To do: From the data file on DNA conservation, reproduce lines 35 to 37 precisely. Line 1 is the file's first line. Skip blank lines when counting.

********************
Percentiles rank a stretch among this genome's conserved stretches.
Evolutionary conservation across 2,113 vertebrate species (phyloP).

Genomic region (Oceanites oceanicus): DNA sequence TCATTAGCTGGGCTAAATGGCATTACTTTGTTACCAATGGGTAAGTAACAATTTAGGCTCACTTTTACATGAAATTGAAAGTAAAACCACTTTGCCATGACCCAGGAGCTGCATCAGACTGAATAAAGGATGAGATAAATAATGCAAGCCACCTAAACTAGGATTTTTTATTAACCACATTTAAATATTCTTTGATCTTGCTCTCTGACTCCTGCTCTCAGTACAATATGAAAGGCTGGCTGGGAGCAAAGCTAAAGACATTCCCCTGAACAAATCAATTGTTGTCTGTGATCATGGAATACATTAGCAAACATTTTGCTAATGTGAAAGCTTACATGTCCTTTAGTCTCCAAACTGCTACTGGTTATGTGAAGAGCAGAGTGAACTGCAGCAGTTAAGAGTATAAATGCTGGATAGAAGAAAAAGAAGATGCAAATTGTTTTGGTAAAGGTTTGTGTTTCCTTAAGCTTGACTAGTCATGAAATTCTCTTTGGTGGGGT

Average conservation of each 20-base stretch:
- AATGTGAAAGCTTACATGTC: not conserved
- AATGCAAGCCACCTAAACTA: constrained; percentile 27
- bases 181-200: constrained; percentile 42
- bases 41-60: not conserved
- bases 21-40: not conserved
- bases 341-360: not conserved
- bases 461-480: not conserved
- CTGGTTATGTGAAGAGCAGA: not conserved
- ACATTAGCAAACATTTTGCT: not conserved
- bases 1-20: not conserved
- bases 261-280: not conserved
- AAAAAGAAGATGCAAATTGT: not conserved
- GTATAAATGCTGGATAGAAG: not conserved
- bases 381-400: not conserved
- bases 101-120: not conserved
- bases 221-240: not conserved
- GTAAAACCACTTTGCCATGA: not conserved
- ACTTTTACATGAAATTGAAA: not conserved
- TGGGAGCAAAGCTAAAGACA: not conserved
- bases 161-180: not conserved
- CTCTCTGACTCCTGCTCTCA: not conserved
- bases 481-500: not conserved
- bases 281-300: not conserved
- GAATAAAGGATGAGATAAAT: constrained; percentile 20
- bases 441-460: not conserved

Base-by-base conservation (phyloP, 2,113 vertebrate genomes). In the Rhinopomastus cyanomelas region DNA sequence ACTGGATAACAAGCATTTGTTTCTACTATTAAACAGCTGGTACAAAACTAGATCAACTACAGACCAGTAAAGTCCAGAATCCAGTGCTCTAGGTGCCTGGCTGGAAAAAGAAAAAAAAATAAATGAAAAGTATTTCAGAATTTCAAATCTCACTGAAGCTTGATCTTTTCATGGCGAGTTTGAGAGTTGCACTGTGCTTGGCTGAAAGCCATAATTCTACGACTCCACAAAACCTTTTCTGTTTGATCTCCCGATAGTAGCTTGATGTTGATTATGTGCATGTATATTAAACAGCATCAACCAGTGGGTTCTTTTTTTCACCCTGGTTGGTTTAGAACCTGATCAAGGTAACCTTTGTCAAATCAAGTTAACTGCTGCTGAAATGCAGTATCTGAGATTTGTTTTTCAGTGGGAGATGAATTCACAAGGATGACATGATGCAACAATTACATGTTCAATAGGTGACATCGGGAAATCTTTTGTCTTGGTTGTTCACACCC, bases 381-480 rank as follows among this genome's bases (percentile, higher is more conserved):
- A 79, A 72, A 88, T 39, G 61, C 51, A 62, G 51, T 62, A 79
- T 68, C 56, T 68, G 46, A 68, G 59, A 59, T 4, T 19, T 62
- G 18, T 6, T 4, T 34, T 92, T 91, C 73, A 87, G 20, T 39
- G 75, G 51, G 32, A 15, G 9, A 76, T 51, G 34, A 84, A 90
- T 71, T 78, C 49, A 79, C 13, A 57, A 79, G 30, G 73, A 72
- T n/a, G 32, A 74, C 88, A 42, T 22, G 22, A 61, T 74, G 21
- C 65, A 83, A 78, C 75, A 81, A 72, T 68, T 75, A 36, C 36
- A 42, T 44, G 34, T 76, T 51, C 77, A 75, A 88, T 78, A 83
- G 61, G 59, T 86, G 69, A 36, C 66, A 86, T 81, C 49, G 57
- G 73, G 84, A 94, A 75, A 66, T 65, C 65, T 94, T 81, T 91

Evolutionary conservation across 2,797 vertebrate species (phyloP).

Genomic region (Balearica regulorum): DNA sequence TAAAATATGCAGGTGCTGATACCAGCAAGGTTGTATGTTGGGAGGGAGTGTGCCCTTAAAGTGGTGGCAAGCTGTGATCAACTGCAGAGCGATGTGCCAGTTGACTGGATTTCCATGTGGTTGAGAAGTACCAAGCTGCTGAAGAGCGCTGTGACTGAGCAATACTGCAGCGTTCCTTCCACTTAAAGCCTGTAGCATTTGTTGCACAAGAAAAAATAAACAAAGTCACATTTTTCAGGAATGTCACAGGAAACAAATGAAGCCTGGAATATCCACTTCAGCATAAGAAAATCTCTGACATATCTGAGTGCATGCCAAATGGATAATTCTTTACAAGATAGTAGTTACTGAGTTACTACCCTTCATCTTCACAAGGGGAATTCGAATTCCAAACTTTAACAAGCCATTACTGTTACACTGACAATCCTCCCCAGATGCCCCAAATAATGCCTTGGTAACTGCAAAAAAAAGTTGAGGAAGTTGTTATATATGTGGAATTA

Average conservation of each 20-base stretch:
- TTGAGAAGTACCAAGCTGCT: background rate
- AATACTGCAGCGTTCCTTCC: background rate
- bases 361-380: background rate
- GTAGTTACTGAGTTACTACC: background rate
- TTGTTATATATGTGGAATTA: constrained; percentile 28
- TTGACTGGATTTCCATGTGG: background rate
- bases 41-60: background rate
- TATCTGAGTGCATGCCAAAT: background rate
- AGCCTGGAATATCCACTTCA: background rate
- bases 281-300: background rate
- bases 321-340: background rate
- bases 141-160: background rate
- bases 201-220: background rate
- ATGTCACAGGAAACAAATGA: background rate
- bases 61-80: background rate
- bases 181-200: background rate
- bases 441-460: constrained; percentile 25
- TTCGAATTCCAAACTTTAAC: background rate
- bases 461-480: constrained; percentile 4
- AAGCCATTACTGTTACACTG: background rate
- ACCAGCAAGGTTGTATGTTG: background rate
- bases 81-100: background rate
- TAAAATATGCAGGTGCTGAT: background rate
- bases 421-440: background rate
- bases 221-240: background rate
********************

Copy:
- T 71, T 78, C 49, A 79, C 13, A 57, A 79, G 30, G 73, A 72
- T n/a, G 32, A 74, C 88, A 42, T 22, G 22, A 61, T 74, G 21
- C 65, A 83, A 78, C 75, A 81, A 72, T 68, T 75, A 36, C 36